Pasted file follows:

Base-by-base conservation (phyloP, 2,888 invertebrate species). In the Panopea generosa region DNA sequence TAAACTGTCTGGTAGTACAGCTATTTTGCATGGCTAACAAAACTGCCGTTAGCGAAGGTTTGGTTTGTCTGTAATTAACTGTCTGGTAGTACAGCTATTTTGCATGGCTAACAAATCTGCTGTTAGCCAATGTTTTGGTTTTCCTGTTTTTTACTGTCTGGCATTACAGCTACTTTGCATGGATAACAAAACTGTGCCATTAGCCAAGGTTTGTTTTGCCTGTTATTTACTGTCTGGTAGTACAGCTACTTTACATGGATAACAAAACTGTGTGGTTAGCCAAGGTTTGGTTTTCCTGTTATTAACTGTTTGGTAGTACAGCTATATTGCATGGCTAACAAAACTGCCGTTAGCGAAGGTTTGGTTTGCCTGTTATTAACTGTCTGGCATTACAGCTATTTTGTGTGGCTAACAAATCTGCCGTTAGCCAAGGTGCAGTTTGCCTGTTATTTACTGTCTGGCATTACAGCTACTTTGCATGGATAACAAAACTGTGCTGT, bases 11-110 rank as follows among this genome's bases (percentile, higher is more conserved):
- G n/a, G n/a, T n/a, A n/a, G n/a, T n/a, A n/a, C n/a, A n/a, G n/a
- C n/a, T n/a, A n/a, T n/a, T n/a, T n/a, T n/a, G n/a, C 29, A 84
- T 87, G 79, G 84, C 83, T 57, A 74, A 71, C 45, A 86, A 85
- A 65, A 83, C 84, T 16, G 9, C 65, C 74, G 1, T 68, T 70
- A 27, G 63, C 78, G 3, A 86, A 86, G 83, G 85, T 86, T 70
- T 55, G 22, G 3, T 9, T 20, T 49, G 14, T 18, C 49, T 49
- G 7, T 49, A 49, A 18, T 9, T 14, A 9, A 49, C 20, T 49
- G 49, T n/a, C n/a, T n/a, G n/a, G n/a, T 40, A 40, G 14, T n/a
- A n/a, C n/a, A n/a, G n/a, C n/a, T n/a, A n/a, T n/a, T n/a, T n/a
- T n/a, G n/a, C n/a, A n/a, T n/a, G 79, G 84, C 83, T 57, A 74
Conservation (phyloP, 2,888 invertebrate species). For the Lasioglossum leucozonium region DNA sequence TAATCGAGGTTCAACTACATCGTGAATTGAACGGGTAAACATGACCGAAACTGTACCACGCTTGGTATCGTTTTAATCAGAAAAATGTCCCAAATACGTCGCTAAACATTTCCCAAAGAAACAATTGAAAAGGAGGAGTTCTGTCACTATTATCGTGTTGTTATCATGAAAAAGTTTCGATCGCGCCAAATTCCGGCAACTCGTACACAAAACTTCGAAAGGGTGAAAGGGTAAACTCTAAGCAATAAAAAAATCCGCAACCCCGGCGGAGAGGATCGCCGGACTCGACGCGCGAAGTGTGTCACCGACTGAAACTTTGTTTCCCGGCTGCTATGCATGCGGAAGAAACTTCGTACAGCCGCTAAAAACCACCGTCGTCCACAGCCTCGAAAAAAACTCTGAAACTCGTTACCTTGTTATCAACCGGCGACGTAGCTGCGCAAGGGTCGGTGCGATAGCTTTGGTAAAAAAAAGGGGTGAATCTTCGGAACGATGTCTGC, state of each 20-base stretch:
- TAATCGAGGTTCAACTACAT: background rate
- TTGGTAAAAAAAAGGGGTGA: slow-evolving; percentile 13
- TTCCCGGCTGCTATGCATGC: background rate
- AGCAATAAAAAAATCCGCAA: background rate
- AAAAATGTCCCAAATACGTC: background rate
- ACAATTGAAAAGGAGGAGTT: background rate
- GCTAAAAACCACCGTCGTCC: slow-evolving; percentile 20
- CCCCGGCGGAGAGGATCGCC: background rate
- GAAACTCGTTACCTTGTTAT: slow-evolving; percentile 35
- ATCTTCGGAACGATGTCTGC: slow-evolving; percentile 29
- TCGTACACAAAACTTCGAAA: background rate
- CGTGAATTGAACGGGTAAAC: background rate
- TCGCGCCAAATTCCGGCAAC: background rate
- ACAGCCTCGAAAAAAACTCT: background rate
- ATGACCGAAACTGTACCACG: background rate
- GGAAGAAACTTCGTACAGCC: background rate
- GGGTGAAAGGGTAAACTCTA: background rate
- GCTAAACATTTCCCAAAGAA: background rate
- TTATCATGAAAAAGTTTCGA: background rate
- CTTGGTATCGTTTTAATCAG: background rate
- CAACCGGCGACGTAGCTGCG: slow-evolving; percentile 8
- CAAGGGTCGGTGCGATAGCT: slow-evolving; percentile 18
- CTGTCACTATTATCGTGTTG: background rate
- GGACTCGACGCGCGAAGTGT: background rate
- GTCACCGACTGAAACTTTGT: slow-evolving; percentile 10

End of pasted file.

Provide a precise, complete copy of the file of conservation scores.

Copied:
Base-by-base conservation (phyloP, 2,888 invertebrate species). In the Panopea generosa region DNA sequence TAAACTGTCTGGTAGTACAGCTATTTTGCATGGCTAACAAAACTGCCGTTAGCGAAGGTTTGGTTTGTCTGTAATTAACTGTCTGGTAGTACAGCTATTTTGCATGGCTAACAAATCTGCTGTTAGCCAATGTTTTGGTTTTCCTGTTTTTTACTGTCTGGCATTACAGCTACTTTGCATGGATAACAAAACTGTGCCATTAGCCAAGGTTTGTTTTGCCTGTTATTTACTGTCTGGTAGTACAGCTACTTTACATGGATAACAAAACTGTGTGGTTAGCCAAGGTTTGGTTTTCCTGTTATTAACTGTTTGGTAGTACAGCTATATTGCATGGCTAACAAAACTGCCGTTAGCGAAGGTTTGGTTTGCCTGTTATTAACTGTCTGGCATTACAGCTATTTTGTGTGGCTAACAAATCTGCCGTTAGCCAAGGTGCAGTTTGCCTGTTATTTACTGTCTGGCATTACAGCTACTTTGCATGGATAACAAAACTGTGCTGT, bases 11-110 rank as follows among this genome's bases (percentile, higher is more conserved):
- G n/a, G n/a, T n/a, A n/a, G n/a, T n/a, A n/a, C n/a, A n/a, G n/a
- C n/a, T n/a, A n/a, T n/a, T n/a, T n/a, T n/a, G n/a, C 29, A 84
- T 87, G 79, G 84, C 83, T 57, A 74, A 71, C 45, A 86, A 85
- A 65, A 83, C 84, T 16, G 9, C 65, C 74, G 1, T 68, T 70
- A 27, G 63, C 78, G 3, A 86, A 86, G 83, G 85, T 86, T 70
- T 55, G 22, G 3, T 9, T 20, T 49, G 14, T 18, C 49, T 49
- G 7, T 49, A 49, A 18, T 9, T 14, A 9, A 49, C 20, T 49
- G 49, T n/a, C n/a, T n/a, G n/a, G n/a, T 40, A 40, G 14, T n/a
- A n/a, C n/a, A n/a, G n/a, C n/a, T n/a, A n/a, T n/a, T n/a, T n/a
- T n/a, G n/a, C n/a, A n/a, T n/a, G 79, G 84, C 83, T 57, A 74
Conservation (phyloP, 2,888 invertebrate species). For the Lasioglossum leucozonium region DNA sequence TAATCGAGGTTCAACTACATCGTGAATTGAACGGGTAAACATGACCGAAACTGTACCACGCTTGGTATCGTTTTAATCAGAAAAATGTCCCAAATACGTCGCTAAACATTTCCCAAAGAAACAATTGAAAAGGAGGAGTTCTGTCACTATTATCGTGTTGTTATCATGAAAAAGTTTCGATCGCGCCAAATTCCGGCAACTCGTACACAAAACTTCGAAAGGGTGAAAGGGTAAACTCTAAGCAATAAAAAAATCCGCAACCCCGGCGGAGAGGATCGCCGGACTCGACGCGCGAAGTGTGTCACCGACTGAAACTTTGTTTCCCGGCTGCTATGCATGCGGAAGAAACTTCGTACAGCCGCTAAAAACCACCGTCGTCCACAGCCTCGAAAAAAACTCTGAAACTCGTTACCTTGTTATCAACCGGCGACGTAGCTGCGCAAGGGTCGGTGCGATAGCTTTGGTAAAAAAAAGGGGTGAATCTTCGGAACGATGTCTGC, state of each 20-base stretch:
- TAATCGAGGTTCAACTACAT: background rate
- TTGGTAAAAAAAAGGGGTGA: slow-evolving; percentile 13
- TTCCCGGCTGCTATGCATGC: background rate
- AGCAATAAAAAAATCCGCAA: background rate
- AAAAATGTCCCAAATACGTC: background rate
- ACAATTGAAAAGGAGGAGTT: background rate
- GCTAAAAACCACCGTCGTCC: slow-evolving; percentile 20
- CCCCGGCGGAGAGGATCGCC: background rate
- GAAACTCGTTACCTTGTTAT: slow-evolving; percentile 35
- ATCTTCGGAACGATGTCTGC: slow-evolving; percentile 29
- TCGTACACAAAACTTCGAAA: background rate
- CGTGAATTGAACGGGTAAAC: background rate
- TCGCGCCAAATTCCGGCAAC: background rate
- ACAGCCTCGAAAAAAACTCT: background rate
- ATGACCGAAACTGTACCACG: background rate
- GGAAGAAACTTCGTACAGCC: background rate
- GGGTGAAAGGGTAAACTCTA: background rate
- GCTAAACATTTCCCAAAGAA: background rate
- TTATCATGAAAAAGTTTCGA: background rate
- CTTGGTATCGTTTTAATCAG: background rate
- CAACCGGCGACGTAGCTGCG: slow-evolving; percentile 8
- CAAGGGTCGGTGCGATAGCT: slow-evolving; percentile 18
- CTGTCACTATTATCGTGTTG: background rate
- GGACTCGACGCGCGAAGTGT: background rate
- GTCACCGACTGAAACTTTGT: slow-evolving; percentile 10